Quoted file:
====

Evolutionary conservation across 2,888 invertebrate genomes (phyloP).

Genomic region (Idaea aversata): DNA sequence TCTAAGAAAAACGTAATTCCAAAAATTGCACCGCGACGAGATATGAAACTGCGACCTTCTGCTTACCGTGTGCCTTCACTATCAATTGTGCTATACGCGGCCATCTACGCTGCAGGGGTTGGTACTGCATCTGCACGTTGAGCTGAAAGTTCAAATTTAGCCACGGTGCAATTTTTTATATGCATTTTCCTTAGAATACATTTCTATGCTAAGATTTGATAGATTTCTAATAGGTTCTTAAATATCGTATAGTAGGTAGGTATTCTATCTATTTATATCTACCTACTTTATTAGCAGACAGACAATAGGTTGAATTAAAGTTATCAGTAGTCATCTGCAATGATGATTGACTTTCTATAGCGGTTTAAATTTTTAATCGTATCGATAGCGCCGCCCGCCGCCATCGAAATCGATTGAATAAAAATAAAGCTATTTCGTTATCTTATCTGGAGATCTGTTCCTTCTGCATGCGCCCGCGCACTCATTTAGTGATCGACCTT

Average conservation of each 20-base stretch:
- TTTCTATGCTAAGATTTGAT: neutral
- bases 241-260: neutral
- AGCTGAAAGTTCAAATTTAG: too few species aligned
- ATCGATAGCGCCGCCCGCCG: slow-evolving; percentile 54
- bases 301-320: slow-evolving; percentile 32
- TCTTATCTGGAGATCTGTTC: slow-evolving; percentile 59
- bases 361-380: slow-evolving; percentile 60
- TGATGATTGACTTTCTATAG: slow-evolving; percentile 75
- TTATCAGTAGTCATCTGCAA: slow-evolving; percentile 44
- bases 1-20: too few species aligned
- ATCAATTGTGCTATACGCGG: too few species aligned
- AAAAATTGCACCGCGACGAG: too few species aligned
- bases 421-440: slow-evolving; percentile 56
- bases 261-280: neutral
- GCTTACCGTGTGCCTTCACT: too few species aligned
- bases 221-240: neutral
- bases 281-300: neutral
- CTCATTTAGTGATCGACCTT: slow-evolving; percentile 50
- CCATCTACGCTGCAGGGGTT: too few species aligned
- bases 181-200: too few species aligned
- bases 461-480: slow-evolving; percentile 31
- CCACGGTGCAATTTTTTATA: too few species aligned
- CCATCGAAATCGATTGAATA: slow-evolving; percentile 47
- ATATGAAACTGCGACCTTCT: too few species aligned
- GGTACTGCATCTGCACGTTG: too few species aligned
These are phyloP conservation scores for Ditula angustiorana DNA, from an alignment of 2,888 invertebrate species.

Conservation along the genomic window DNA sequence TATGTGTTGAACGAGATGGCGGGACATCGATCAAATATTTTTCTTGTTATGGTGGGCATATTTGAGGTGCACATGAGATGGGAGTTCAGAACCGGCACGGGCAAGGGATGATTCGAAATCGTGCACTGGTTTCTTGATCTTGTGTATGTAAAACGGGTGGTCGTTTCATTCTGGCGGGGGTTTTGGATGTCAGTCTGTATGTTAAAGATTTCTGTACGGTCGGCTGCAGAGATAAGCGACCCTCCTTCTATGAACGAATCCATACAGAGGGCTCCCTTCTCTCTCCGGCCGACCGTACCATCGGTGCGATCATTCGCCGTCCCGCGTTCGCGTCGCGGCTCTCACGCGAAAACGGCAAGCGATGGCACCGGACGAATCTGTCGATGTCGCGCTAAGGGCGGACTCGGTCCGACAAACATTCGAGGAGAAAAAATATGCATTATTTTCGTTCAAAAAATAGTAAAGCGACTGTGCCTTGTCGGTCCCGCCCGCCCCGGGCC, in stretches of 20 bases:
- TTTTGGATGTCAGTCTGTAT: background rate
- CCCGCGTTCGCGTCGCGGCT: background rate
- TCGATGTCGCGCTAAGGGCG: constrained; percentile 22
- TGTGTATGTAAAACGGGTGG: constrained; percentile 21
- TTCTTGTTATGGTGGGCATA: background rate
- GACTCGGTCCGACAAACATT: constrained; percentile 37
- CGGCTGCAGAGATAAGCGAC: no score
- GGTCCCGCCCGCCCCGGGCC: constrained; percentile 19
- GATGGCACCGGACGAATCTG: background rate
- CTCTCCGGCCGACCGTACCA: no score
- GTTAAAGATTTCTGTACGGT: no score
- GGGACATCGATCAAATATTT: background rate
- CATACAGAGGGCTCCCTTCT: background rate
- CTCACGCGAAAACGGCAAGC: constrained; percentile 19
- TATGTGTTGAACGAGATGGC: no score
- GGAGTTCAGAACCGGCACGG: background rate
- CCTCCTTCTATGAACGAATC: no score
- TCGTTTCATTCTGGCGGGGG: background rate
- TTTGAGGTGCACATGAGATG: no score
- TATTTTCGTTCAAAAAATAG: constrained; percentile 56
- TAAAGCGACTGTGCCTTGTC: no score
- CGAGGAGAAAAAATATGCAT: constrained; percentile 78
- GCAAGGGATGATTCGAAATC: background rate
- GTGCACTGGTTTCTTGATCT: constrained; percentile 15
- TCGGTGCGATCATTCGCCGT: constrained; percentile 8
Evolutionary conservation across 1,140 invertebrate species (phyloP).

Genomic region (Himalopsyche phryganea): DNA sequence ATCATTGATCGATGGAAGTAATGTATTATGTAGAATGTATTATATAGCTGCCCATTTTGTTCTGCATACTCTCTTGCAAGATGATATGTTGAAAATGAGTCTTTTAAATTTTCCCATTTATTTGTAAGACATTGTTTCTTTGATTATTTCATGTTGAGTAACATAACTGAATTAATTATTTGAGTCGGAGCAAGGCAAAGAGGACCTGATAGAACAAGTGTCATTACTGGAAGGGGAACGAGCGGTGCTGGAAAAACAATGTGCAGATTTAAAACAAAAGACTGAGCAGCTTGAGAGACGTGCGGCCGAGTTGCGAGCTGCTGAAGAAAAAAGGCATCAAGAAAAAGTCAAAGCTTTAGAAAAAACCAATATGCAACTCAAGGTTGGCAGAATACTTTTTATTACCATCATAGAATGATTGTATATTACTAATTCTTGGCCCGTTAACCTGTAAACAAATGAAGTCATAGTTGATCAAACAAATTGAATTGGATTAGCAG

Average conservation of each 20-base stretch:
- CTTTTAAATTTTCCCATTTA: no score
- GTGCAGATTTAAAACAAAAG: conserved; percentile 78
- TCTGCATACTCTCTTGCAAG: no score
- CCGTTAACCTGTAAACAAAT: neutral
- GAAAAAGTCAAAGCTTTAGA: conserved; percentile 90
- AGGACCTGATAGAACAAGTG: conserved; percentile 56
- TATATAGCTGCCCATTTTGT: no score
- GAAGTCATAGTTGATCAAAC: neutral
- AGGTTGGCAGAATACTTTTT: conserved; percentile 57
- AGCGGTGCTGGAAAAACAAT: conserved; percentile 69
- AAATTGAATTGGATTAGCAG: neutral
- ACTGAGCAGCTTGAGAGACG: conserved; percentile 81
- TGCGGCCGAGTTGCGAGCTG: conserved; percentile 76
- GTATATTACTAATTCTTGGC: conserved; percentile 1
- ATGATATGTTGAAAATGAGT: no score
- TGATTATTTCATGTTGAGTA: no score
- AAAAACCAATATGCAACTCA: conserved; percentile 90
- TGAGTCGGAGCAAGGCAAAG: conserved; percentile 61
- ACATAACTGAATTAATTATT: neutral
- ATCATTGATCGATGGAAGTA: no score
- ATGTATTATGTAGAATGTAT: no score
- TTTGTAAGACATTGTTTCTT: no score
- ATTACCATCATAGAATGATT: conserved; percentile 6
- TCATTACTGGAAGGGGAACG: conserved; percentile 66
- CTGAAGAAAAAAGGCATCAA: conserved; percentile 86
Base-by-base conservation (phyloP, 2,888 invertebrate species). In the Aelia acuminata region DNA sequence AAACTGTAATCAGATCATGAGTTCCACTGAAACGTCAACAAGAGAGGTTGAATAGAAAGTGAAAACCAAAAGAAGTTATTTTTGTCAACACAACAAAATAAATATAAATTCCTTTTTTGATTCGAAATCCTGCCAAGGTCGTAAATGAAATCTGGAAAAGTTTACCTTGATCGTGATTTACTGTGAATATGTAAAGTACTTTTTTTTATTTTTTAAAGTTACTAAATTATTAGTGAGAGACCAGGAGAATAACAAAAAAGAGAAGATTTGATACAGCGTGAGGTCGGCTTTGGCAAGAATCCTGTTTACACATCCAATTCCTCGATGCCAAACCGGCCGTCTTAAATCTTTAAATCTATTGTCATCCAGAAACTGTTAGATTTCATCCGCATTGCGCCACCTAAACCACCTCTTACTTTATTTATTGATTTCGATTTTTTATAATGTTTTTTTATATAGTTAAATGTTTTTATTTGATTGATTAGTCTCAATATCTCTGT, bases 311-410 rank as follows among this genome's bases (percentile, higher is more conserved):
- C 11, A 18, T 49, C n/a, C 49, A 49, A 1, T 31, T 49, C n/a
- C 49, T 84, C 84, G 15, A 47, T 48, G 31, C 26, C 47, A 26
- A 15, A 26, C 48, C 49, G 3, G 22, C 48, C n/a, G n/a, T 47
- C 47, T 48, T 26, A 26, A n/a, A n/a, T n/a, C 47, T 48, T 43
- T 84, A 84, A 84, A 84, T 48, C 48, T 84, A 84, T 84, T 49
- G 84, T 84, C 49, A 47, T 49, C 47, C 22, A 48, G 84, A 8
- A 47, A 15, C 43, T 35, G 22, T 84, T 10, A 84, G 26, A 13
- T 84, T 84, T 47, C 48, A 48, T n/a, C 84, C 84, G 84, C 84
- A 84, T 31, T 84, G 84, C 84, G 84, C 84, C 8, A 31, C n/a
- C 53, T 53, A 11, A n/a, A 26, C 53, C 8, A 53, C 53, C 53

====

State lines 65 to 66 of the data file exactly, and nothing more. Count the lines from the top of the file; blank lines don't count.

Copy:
- TATATAGCTGCCCATTTTGT: no score
- GAAGTCATAGTTGATCAAAC: neutral